Probably not. But if they love trees like the rest of us then why is the Wellesley Country Club destroying so many of them?  The club has already cut down over 80 trees that were outside of the town’s jurisdiction, and is now headed to the Wetlands Protection Committee this coming Thursday, March 30, 6:30 p.m. to ask for permission to remove another 67 trees that are in wetlands. The club offers a number of reasons for this widespread tree removal – some of the trees are in decline, some interfere with play and some are invasive species.  But one driving force behind the plan seems to be a problem with fungus on the turf that they say can only be dealt with by either the application of pesticides or by removing trees so that better air circulation can eliminate it. There is a problem with both of these strategies. First, using pesticides in a wetland area is not a healthy, safe approach. Secondly, if better air circulation creates a drier environment that will kill off the fungus, then it seems it will also dry up – and eliminate – the wetland.  Fungus is a naturally occurring growth and does especially well in damp environments – like a wetland. At a time when people around our planet are working hard to save and plant more trees in order to stave off climate change, it just seems wrong to be cutting them down for “interfering with play”. A quick look at articles in the USGA magazine, November 6, 2015 issue, reveals that this is a growing trend on golf courses nationwide.  Trees are viewed as obstacles to the game and not appreciated for the beauty, shade and habitat they provide (not to mention oxygen).  This outlook runs counter to common sense and treats trees as if they were merely furniture and not the living, breathing beings that they are. The Country Club is a beautiful open space.  It’s beauty however, comes mainly from its trees. If you are passionate about trees and preserving as many as we can in our town, please come to the wetlands hearing – Thursday, March 30 in the office of the Natural Resources Commission, Town Hall.  Public Voice begins at 6:30 p.m.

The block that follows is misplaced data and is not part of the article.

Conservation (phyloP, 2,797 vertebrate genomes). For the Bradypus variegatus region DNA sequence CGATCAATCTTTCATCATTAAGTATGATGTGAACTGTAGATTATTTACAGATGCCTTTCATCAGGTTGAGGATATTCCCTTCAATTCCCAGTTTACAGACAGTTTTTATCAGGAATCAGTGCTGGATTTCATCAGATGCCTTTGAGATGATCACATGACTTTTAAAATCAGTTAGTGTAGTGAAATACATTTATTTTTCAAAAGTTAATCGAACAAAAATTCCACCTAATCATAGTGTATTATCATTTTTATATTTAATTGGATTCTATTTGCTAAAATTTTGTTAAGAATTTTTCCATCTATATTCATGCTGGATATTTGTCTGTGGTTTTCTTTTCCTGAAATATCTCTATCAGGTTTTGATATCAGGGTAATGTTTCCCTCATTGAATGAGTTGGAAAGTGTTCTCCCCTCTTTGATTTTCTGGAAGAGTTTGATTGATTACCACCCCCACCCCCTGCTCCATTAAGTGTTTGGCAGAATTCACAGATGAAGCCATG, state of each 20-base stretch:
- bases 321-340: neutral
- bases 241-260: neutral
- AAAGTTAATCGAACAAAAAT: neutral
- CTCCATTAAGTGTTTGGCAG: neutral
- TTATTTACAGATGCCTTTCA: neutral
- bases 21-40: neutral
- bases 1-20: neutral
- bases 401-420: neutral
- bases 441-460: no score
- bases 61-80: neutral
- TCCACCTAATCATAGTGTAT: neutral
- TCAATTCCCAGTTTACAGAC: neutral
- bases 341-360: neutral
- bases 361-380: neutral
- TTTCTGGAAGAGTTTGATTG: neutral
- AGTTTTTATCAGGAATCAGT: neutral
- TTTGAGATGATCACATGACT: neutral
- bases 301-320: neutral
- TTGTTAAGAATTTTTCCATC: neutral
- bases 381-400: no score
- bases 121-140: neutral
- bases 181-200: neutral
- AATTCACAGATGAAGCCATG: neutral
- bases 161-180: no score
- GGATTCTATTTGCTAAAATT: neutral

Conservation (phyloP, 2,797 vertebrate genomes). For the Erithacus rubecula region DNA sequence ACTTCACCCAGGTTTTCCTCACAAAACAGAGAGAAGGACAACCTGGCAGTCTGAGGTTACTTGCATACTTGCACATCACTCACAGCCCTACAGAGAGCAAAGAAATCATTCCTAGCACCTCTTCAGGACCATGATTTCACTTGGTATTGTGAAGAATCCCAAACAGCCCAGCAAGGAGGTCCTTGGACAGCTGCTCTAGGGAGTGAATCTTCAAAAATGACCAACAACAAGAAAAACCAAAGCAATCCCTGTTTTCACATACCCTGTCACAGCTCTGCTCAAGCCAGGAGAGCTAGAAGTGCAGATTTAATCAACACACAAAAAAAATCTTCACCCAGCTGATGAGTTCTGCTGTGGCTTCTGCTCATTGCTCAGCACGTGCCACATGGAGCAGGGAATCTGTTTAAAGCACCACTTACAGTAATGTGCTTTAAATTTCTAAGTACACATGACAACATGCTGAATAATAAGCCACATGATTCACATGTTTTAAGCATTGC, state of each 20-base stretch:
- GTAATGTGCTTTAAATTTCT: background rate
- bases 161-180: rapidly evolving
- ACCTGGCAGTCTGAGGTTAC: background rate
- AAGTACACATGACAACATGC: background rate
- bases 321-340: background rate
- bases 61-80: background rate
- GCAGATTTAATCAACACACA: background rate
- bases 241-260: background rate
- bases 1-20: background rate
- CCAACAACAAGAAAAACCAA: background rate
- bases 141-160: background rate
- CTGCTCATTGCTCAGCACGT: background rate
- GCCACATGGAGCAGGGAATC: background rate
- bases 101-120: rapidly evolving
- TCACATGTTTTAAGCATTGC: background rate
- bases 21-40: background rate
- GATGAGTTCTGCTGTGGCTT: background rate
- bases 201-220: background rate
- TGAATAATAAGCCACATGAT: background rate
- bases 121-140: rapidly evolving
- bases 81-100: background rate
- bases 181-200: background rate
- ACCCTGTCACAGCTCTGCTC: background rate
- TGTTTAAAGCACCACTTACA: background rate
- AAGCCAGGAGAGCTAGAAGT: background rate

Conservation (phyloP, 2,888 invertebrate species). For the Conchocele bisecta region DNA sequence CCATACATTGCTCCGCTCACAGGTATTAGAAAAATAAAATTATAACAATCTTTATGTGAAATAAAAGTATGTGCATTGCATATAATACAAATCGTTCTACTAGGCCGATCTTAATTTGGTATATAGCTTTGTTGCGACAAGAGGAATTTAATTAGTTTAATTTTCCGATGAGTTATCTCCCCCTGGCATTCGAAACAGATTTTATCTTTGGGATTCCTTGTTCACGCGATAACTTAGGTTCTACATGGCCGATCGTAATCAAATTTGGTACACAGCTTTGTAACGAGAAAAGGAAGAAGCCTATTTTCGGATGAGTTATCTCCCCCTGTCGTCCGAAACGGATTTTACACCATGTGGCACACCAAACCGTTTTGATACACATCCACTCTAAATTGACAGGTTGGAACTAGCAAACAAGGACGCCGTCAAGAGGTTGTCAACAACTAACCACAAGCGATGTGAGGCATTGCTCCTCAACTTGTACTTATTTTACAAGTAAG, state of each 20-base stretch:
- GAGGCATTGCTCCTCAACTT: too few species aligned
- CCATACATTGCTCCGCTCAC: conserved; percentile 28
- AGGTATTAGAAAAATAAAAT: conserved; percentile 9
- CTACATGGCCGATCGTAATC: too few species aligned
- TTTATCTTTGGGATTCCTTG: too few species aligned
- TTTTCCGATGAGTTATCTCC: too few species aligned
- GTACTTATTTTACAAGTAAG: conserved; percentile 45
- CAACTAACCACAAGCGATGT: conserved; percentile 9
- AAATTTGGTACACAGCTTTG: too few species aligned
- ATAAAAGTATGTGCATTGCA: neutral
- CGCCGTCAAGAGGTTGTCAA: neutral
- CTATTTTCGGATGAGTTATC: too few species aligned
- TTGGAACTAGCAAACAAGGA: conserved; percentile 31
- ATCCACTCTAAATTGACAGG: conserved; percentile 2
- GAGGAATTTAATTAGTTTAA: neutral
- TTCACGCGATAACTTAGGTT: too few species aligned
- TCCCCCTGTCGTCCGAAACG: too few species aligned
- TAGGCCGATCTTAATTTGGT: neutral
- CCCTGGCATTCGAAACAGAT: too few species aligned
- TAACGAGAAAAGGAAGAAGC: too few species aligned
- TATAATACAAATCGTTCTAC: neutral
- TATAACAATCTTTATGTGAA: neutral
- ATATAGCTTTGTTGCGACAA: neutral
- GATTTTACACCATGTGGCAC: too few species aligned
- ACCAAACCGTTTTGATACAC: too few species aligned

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  • WMS Recycles Bottles and Cans!